Let us get one thing perfectly straight. Life is a positive thing. If we didn’t have life, we would have no basis for searching, believing, or perceiving at all. And, if we find there to be some positive elements to existing—such as love, friendship, kindness, etc.—then I think most people would agree that living is a good thing. Therefore, our main goal should be to preserve life. If what drives us is our belief, and we find that the fruits of our belief advance us (in science, medicine, theology, etc.), then both living and believing are good things. Therefore, we aught to preserve them both in their genuine states.

We come to an impasse, however, when we pretend to believe a certain way (i.e. search in a prescribed way). If we find that the height of living is believing (and if it is the source for our betterment, who would say otherwise?), then it aught be genuine and true. Yet, we are muddled in our beliefs because we begin to judge them. Some are better than others, some offer more benefit than others, and many will promise to offer us personal betterment and fulfillment. I’m sorry. I should correct myself. Beliefs don’t offer us anything, save that which they are innately and what we take from them by conscious choice. Rather, humans profess a faith which is then translated for others, particularly as concerns the benefits it creates. We are therefore seduced into choosing one belief over another. Even though, innately, we are called to believe in a unique way, separate from the artificial way we choose.

So it boils down to this, in my optimistic, though critical rendering: all human beings are believers. It is a ridiculous argument to say otherwise. How we believe and what we believe is a different story. I have a deep respect—the utmost—for those who are true to the belief system which is born in them. How is it born? Let that be decided by belief. Regardless, we must be careful how we choose to believe. We are foolish if we think we can affect a one-dimensional belief system that is pleasurable to the senses and falsely justified by intellect. There is another part to us that no one will refute; call it the emotive self, the spiritual self, the faith self. Whatever it is named, it exists. And it cannot be done away with. It is, in fact, an abomination to our own positive humanity when we assume we can twist belief to the wantings of body or mind. Because, as anyone can tell you, belief is not a one-sided engagement. It is the essence of being human. How, then, can we pretend to believe with the body and mind, leaving behind the spirit? It is nonsensical and inhuman.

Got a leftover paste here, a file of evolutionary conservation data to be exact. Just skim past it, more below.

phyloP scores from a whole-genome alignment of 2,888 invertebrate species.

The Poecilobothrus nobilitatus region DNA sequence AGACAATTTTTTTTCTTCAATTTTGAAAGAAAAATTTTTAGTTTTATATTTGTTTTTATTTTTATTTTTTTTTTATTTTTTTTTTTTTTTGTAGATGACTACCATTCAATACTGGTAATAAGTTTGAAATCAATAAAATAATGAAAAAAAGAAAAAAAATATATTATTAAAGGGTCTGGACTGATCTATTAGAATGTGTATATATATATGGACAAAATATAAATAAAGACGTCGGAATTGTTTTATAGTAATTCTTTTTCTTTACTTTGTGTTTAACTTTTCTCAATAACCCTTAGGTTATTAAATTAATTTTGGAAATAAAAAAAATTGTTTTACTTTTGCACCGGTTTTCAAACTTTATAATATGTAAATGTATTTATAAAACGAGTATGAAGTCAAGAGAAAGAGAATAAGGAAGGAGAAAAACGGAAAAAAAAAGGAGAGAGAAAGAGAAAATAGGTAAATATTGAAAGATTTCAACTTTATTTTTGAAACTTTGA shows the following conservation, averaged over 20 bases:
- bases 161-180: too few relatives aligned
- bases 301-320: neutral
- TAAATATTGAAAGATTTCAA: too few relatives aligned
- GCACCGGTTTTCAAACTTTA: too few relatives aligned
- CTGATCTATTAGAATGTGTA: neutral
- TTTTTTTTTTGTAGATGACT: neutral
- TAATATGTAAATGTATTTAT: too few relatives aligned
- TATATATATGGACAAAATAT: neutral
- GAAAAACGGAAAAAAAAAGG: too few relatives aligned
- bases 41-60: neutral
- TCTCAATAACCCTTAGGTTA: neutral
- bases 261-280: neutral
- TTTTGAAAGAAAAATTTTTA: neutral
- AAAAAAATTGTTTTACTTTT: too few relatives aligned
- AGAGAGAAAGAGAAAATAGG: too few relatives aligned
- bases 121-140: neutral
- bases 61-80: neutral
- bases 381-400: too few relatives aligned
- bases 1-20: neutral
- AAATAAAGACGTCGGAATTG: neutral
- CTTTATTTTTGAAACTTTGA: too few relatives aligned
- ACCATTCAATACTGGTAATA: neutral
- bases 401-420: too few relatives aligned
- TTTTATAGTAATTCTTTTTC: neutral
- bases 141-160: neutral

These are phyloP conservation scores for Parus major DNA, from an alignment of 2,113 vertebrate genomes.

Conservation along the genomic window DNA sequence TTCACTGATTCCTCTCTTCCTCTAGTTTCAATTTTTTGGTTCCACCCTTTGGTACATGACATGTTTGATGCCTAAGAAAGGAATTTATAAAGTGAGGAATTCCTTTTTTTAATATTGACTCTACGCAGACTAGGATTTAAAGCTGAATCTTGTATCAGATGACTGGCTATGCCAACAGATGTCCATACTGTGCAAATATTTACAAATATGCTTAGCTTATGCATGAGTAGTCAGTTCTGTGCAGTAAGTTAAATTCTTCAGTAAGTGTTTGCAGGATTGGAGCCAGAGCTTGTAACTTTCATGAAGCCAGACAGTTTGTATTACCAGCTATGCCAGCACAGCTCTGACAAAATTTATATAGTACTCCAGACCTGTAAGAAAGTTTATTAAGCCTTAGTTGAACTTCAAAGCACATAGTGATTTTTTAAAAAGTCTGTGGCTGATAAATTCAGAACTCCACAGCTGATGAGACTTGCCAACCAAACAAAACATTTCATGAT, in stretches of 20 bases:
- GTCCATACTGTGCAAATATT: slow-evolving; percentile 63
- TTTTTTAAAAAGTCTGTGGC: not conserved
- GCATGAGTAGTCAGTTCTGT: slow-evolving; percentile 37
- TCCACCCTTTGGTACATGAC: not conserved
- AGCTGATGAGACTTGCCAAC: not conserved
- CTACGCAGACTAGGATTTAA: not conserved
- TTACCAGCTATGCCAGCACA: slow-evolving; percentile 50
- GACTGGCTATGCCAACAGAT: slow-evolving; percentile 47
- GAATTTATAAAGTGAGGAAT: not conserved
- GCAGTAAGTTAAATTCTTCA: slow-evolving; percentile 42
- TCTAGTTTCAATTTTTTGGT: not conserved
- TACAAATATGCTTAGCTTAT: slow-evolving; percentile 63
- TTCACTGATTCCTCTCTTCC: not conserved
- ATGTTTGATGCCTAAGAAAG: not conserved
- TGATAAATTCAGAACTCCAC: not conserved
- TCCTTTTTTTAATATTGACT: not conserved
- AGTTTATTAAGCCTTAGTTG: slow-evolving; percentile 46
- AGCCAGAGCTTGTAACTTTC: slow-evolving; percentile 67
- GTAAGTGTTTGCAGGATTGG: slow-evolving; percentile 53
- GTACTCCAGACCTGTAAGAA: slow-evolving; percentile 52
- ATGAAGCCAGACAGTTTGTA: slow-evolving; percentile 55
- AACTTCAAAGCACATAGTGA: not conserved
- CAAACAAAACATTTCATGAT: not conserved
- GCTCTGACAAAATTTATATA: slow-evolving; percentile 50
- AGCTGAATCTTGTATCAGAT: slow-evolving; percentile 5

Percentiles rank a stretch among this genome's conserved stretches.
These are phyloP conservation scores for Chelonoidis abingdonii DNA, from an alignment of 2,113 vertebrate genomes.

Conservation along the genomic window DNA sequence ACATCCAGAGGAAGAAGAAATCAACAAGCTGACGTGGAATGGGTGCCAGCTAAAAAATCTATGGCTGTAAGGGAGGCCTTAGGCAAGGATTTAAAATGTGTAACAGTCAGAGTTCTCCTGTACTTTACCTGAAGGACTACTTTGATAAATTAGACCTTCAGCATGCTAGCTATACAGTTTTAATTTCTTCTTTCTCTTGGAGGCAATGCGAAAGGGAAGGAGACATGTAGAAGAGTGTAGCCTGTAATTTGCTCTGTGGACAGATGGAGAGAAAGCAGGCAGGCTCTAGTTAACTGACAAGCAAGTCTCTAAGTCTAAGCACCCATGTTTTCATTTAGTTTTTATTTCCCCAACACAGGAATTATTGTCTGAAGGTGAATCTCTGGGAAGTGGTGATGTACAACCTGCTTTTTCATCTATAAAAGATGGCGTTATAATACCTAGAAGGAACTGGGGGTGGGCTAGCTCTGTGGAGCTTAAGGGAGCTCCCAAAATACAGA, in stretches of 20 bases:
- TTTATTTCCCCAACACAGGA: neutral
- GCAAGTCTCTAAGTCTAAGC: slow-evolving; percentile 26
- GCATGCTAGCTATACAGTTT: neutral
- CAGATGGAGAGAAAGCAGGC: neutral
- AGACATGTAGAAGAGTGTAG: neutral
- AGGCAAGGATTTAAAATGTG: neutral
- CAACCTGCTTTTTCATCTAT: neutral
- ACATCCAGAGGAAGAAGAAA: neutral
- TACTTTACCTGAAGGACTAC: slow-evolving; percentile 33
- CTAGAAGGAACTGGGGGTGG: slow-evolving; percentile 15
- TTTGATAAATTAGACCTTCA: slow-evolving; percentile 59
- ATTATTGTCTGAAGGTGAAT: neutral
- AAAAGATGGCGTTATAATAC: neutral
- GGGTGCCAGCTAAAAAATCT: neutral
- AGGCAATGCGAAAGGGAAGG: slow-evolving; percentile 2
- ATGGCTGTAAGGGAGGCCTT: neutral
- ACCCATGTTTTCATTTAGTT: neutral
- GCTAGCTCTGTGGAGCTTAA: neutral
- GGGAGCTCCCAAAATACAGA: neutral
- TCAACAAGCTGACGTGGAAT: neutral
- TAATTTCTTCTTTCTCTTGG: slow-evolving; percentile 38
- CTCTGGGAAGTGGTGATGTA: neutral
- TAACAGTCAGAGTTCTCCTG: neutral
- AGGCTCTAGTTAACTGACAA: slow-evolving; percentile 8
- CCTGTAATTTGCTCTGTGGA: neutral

Therefore, I do not think we believe in earnest until we have all three elements in collaboration: mind, body, and spirit. How that is manifest no one can know. The tricky part is knowing for yourself, because no other human being can tell you that your belief is genuine. But I guarantee that whatever you try to do, the urge to belief earnestly will always haunt you until you listen to your entire person.